We used to call it a ‘magazine’, DV8 magazine to be precise, named after the nightclub. DV8 was in the basement of a hotel in Twist Street, Johannesburg, directly opposite Joubert Park, a stone’s throw from the South African Defence Force’s Witwatersrand Command Headquarters, and a brisk walk from Hillbrow.
DV8 opened in January 1982. It was the most recent reincarnation of a series of nightclubs established by Martin Vogelman, one of the most progressive deejays of the era and a not always very profit-oriented entrepreneur. DV8 was a peculiar mix of private business and community – regulars were not only regular, DV8 was ‘home’ to many who were seemingly ever present on club nights, usually Wednesdays, Fridays and Saturdays.
I was there from its inception – my first job after art school, employed as resident deejay, arriving in the final days of Metal Beat, the predecessor to DV8. I barely knew Martin, but secured the job on the basis of my involvement with Scratch, a fraternal nightclub in Cape Town. These clubs, along with other less sustained ventures in Durban, were like an extended family. If you were new in town, or just passing through, you could easily assimilate into your new environment thanks to these spaces providing a locus for belonging.
That said, the nature of this belonging was constrained by the segregationist policies of the day. Scratch got around this by disallowing alcohol. It was also aided by its proximity to the central train station. These factors enabled Scratch’s evolution into a club with a largely black clientele, leading to intense police harrassment and finally forced closure.
In contrast, DV8’s location in a whites-only hotel (where the bar was an integral part of the business arrangement) compromised prospects for black clientele, if they could make it across town without being stopped by police. This led to DV8 being a largely white club, although the dancefloor pulsed as much with the sounds of Fela Kuti, James Brown, Grace Jones and Black Uhuru as it did with Talking Heads, Kraftwerk, Cabaret Voltaire and Simple Minds.
One thing that distinguished DV8 from its immediate predecessors was that it benefitted from the migration of some of the core Scratch crew, namely Lee Hobbs, Hazel Crampton, and myself. There were several other regulars with a related lineage, but it was Lee and Hazel whom Martin gave the task of producing the club magazine. Over the next year the publication went from its original folded A4 sheet to, at its peak, a 48 page A4 sized monthly publication. Without a doubt, the quality and character of the magazine distinguished DV8 from its contemporaries.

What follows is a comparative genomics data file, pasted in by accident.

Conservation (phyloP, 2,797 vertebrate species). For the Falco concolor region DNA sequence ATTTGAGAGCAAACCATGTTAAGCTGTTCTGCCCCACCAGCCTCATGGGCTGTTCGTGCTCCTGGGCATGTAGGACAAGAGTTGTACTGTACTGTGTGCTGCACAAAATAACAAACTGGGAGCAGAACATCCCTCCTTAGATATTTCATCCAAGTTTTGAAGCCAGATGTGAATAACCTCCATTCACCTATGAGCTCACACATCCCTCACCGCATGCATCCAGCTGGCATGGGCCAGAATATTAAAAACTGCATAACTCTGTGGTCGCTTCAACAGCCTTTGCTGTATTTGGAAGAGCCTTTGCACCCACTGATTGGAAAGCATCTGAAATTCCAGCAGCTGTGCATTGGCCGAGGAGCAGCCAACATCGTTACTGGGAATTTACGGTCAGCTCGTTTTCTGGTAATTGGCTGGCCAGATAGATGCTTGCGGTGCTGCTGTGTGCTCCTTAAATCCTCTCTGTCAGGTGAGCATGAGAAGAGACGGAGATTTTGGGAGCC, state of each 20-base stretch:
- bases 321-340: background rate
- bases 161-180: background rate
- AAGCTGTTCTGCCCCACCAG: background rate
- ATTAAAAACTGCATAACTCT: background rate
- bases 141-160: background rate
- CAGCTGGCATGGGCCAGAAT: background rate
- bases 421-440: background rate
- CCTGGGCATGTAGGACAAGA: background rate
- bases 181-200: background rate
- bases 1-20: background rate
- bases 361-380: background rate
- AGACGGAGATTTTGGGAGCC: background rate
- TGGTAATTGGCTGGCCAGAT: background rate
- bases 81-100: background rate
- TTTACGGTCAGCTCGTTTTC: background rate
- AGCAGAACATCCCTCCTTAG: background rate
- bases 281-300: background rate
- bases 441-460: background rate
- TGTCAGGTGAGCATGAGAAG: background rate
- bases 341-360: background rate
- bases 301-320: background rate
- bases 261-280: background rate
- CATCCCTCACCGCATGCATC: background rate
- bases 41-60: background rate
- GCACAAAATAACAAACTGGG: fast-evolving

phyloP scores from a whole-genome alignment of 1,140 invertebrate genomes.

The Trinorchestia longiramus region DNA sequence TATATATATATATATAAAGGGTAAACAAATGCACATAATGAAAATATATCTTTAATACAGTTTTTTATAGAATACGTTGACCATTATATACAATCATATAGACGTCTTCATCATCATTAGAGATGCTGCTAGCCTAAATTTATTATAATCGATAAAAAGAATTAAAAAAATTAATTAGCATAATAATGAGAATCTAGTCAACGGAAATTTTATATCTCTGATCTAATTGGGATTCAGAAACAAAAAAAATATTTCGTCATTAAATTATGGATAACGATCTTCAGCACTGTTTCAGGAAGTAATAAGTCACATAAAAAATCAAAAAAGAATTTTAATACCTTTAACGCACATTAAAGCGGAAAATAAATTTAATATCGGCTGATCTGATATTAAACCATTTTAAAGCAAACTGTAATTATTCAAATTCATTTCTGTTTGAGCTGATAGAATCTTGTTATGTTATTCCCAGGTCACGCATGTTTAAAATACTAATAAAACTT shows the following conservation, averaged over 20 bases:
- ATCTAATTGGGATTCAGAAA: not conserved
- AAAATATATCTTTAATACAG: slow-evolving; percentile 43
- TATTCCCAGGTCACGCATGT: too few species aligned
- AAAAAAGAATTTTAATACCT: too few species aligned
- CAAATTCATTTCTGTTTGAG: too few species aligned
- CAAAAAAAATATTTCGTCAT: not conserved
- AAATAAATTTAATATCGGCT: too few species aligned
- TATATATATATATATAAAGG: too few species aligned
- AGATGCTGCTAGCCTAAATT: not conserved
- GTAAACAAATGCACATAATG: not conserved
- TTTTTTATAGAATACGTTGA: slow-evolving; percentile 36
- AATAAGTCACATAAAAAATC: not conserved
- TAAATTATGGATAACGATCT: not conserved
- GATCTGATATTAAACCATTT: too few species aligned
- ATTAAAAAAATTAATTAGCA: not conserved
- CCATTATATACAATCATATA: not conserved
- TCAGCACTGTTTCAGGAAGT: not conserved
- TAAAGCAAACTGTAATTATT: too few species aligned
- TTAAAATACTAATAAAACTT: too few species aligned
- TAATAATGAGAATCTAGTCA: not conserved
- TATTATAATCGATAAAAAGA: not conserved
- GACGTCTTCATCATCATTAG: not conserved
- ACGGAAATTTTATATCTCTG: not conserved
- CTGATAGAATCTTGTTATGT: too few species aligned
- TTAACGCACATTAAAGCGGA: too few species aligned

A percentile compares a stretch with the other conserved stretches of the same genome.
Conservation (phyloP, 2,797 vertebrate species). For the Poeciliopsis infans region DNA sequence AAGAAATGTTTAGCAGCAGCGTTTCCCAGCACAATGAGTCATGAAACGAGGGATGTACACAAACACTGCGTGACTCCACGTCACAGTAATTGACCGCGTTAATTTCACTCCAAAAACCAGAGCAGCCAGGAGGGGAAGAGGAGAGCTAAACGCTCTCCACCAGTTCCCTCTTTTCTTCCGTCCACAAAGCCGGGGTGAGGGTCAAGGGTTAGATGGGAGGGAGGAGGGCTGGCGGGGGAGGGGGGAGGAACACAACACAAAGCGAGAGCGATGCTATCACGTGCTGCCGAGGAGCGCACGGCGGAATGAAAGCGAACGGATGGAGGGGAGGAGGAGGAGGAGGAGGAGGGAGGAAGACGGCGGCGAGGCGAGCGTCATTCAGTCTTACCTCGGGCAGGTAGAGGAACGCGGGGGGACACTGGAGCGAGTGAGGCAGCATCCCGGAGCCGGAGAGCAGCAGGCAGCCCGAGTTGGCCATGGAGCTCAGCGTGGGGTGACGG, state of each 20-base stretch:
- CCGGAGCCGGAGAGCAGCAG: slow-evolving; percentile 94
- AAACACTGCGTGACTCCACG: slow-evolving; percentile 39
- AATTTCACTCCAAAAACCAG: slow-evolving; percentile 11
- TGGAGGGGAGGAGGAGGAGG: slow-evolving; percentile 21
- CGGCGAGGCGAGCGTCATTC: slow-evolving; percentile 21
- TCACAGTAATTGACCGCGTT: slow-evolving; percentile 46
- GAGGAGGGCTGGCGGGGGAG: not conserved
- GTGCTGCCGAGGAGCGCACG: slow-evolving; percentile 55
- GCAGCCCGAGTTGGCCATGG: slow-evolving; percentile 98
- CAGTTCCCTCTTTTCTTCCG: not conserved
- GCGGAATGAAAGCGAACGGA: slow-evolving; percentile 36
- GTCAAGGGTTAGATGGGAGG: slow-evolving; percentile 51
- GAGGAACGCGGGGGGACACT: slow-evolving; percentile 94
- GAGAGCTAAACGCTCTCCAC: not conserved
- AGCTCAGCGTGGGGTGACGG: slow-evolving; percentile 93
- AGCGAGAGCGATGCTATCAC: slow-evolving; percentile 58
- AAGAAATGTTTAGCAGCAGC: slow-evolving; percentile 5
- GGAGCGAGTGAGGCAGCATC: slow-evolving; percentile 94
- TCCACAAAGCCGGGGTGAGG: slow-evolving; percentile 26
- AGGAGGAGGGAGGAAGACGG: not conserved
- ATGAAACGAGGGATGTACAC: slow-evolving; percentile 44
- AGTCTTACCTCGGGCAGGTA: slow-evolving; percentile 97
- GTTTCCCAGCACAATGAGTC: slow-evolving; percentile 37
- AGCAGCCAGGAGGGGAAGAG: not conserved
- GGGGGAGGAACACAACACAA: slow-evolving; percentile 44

DV8 magazine was a strictly non-commercial affair, given out freely to club goers. Most of the content was original and, unsurprisingly, much of it was music related – there were features on Via Afrika, Shifty Records, Juluka, Malcom McLaren’s colonial foray into mbaqanga, Hip Hop, and Rastafari in South Africa, along with a column on locally distributed reggae imports, playlists, and reviews of the music being played at the club. There were also fairly regular film and book reviews – a review of Julie Frederikse’s None But Ourselves got three full pages. This material segued into more recognisably political content – features on the cultural boycott, nuclear power, the Russian revolution, the CIA coup in Chile, and Palestine all come to mind. There were also several original comic strips. Contributors were rarely identified, with most items credited to an ever changing roster of pseudonyms, usually irreverent in their invention.
There can be little doubt that DV8 magazine fulfilled a role for creatives to publish outside of the limited constraints available at the time. My first critical text – where I argued that Factory Records had cynically exploited the tragic death of Joy Division’s Ian Curtis – was for the magazine. Among the contributors one finds future authors (Hazel, Michelle Rowe, Roger Smith, Donald McRae), experimental film makers (Anthony Chase and Oliver Schmitz), and future sound engineers and music archivists (Ian Osrin and Steve Gordon). Of these Michelle, Anthony and Ian can be counted among the regular contributors, as can Lee, who wrote some of the more politically acute critiques, and of course Martin, whose playlists provide archival evidence of the experimental and eclectic space occupied by Dv8.
Adverts, mostly unpaid for and generally not a prominent feature, add to the archival value of the magazine, providing rare references to largely unwritten histories of local youth culture.